Open Access

Association of TNFAIP3 interacting protein 1, TNIP1 with systemic lupus erythematosus in a Japanese population: a case-control association study

  • Aya Kawasaki1,
  • Satoshi Ito2, 3,
  • Hiroshi Furukawa4,
  • Taichi Hayashi2,
  • Daisuke Goto2,
  • Isao Matsumoto2,
  • Makio Kusaoi5,
  • Jun Ohashi1,
  • Robert R Graham6,
  • Kunio Matsuta7,
  • Timothy W Behrens6,
  • Shigeto Tohma4,
  • Yoshinari Takasaki5,
  • Hiroshi Hashimoto8,
  • Takayuki Sumida2 and
  • Naoyuki Tsuchiya1Email author
Arthritis Research & Therapy201012:R174

https://doi.org/10.1186/ar3134

Received: 22 May 2010

Accepted: 17 September 2010

Published: 17 September 2010

Abstract

Introduction

TNFAIP3 interacting protein 1, TNIP1 (ABIN-1) is involved in inhibition of nuclear factor-κB (NF-κB) activation by interacting with TNF alpha-induced protein 3, A20 (TNFAIP3), an established susceptibility gene to systemic lupus erythematosus (SLE) and rheumatoid arthritis (RA). Recent genome-wide association studies revealed association of TNIP1 with SLE in the Caucasian and Chinese populations. In this study, we investigated whether the association of TNIP1 with SLE was replicated in a Japanese population. In addition, association of TNIP1 with RA was also examined.

Methods

A case-control association study was conducted on the TNIP1 single nucleotide polymorphism (SNP) rs7708392 in 364 Japanese SLE patients, 553 RA patients and 513 healthy controls.

Results

Association of TNIP1 rs7708392C was replicated in Japanese SLE (allele frequency in SLE: 76.5%, control: 69.9%, P = 0.0022, odds ratio [OR] 1.40, 95% confidence interval [CI] 1.13-1.74). Notably, the risk allele frequency in the healthy controls was considerably greater in Japanese (69.9%) than in Caucasians (24.3%). A tendency of stronger association was observed in the SLE patients with renal disorder (P = 0.00065, OR 1.60 [95%CI 1.22-2.10]) than in all SLE patients (P = 0.0022, OR 1.40 [95%CI 1.13-1.74]). Significant association with RA was not observed, regardless of the carriage of human leukocyte antigen DR β1 (HLA-DRB1) shared epitope. Significant gene-gene interaction between TNIP1 and TNFAIP3 was detected neither in SLE nor RA.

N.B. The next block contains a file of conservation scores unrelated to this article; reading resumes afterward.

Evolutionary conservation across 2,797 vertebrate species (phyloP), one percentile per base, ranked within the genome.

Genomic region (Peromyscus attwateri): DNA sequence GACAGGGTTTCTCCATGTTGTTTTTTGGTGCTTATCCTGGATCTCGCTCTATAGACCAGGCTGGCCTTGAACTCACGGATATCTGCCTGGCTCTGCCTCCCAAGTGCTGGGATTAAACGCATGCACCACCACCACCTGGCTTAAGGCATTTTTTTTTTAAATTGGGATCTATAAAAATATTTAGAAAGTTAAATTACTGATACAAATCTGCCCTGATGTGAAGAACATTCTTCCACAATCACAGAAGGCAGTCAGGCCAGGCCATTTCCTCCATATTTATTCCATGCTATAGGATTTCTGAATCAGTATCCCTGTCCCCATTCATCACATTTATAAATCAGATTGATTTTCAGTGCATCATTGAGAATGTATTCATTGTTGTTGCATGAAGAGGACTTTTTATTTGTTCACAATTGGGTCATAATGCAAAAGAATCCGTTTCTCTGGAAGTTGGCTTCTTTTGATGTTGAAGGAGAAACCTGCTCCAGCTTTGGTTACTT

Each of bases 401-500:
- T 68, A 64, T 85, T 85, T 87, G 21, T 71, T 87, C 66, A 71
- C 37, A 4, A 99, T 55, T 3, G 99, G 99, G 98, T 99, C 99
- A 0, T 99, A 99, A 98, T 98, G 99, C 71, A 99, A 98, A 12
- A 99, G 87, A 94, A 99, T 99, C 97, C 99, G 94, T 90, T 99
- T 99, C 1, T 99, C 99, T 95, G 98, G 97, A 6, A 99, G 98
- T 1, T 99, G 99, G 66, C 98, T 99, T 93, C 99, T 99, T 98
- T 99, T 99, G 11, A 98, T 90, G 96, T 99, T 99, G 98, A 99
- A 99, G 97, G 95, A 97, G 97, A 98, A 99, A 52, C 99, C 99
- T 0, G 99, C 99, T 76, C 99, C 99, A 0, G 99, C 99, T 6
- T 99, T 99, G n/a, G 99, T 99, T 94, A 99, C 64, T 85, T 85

Conclusions

Association of TNIP1 with SLE was confirmed in a Japanese population. TNIP1 is a shared SLE susceptibility gene in the Caucasian and Asian populations, but the genetic contribution appeared to be greater in the Japanese and Chinese populations because of the higher risk allele frequency. Taken together with the association of TNFAIP3, these observations underscore the crucial role of NF-κB regulation in the pathogenesis of SLE.

Introduction

TNFAIP3 (tumor necrosis factor α-induced protein 3) encodes a ubiquitin-editing protein, A20, known as an inhibitor of nuclear factor-κB (NF-κB). Several adaptor molecules are thought to associate with A20 and be involved in inhibition of NF-κB [1]. TNIP1 (TNFAIP3 interacting protein 1), also known as ABIN (A20-binding inhibitor of NF-κB)-1, is one such adaptor molecule binding to A20. TNIP1 mRNA is strongly expressed in peripheral blood lymphocytes, spleen and skeletal muscle, and the expression is also detected in kidney [2]. TNIP1 expression is induced by NF-κB, and in turn, overexpression of TNIP1 inhibits NF-κB activation by TNF [1], although deficiency of TNIP1 has few effects on NF-κB inhibition [3]. Thus, TNIP1 appears to play a role in NF-κB inhibition, at least partly by interacting with A20. In addition, TNIP1 was shown to inhibit TNF-induced apoptosis independently of A20 [3].

TNFAIP3, located at 6q23, has been identified as a susceptibility gene for both systemic lupus erythematosus (SLE) and rheumatoid arthritis (RA) in Caucasian and Asian populations [48]. Recently, Shimane et al. [9] replicated association of TNFAIP3 single nucleotide polymorphisms (SNPs) with SLE and RA in a Japanese population. We also detected association of TNFAIP3 rs2230926 with Japanese SLE patients in an independent study [10].

Recently a genome-wide association study (GWAS) reported association of TNIP1 (5q32-q33.1) as well as TNFAIP3 SNPs with psoriasis in the Caucasian populations [11]. Subsequently, two recent GWAS revealed association of TNIP1 intronic SNPs rs7708392 and rs10036748, which are in strong linkage disequilibrium (LD) with SLE in the Caucasian (European-American and Swedish) and Chinese Han populations, respectively [8, 12]. These observations underscored the role of the pathway involving TNFAIP3-TNIP1 in the genetic predisposition to SLE. The association of TNIP1 with SLE needs to be further confirmed.

Recently, it has become increasingly clear that SLE and RA share a number of susceptibility genes. TNFAIP3 [410], STAT4 [13, 14] and BLK [15, 16] represent such shared susceptibility genes. TNIP1 has been shown to be upregulated in synovial tissues from RA [17], raising a possibility that TNIP1 may also play a role in the pathogenesis of RA. To date, association of RA with TNIP1 has not been reported.